The invention can be implemented in numerous ways, including as a process, an apparatus, a system, a composition of matter, a computer readable medium such as a computer readable storage medium or a computer network wherein program instructions are sent over optical or electronic communication links. In this specification, these implementations, or any other form that the invention may take, may be referred to as techniques. A component such as a processor or a memory described as being configured to perform a task includes both a general component that is temporarily configured to perform the task at a given time or a specific component that is manufactured to perform the task. In general, the order of the steps of disclosed processes may be altered within the scope of the invention.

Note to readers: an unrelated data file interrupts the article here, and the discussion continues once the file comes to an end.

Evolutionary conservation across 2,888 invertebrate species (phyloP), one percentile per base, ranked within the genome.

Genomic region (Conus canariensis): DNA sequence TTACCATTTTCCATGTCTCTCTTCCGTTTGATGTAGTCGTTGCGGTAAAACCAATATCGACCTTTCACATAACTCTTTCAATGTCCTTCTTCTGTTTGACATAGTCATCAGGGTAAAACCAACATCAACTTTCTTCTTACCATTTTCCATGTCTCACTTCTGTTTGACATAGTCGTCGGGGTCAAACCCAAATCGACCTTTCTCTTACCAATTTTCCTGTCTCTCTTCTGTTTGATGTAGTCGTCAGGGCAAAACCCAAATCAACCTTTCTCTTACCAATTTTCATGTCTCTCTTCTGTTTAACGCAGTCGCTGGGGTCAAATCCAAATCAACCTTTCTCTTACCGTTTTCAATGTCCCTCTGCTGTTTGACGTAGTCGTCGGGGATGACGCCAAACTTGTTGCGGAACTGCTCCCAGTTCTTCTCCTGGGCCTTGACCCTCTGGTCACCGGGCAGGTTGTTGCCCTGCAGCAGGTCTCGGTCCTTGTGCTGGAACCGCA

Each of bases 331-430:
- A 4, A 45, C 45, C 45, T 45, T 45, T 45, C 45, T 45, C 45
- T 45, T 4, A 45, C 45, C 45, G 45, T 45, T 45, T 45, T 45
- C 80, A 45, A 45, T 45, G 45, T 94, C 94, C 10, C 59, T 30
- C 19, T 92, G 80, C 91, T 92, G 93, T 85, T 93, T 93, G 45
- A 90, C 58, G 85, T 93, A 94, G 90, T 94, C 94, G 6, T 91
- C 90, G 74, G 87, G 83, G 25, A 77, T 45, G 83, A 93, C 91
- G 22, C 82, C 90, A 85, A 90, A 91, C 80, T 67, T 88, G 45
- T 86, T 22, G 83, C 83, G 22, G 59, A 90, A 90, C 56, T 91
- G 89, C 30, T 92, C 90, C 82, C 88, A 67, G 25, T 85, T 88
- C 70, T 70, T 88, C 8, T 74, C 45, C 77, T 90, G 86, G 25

A detailed description of one or more embodiments of the invention is provided below along with accompanying figures that illustrate the principles of the invention. The invention is described in connection with such embodiments, but the invention is not limited to any embodiment. The scope of the invention is limited only by the claims and the invention encompasses numerous alternatives, modifications and equivalents. Numerous specific details are set forth in the following description in order to provide a thorough understanding of the invention. These details are provided for the purpose of example and the invention may be practiced according to the claims without some or all of these specific details. For the purpose of clarity, technical material that is known in the technical fields related to the invention has not been described in detail so that the invention is not unnecessarily obscured.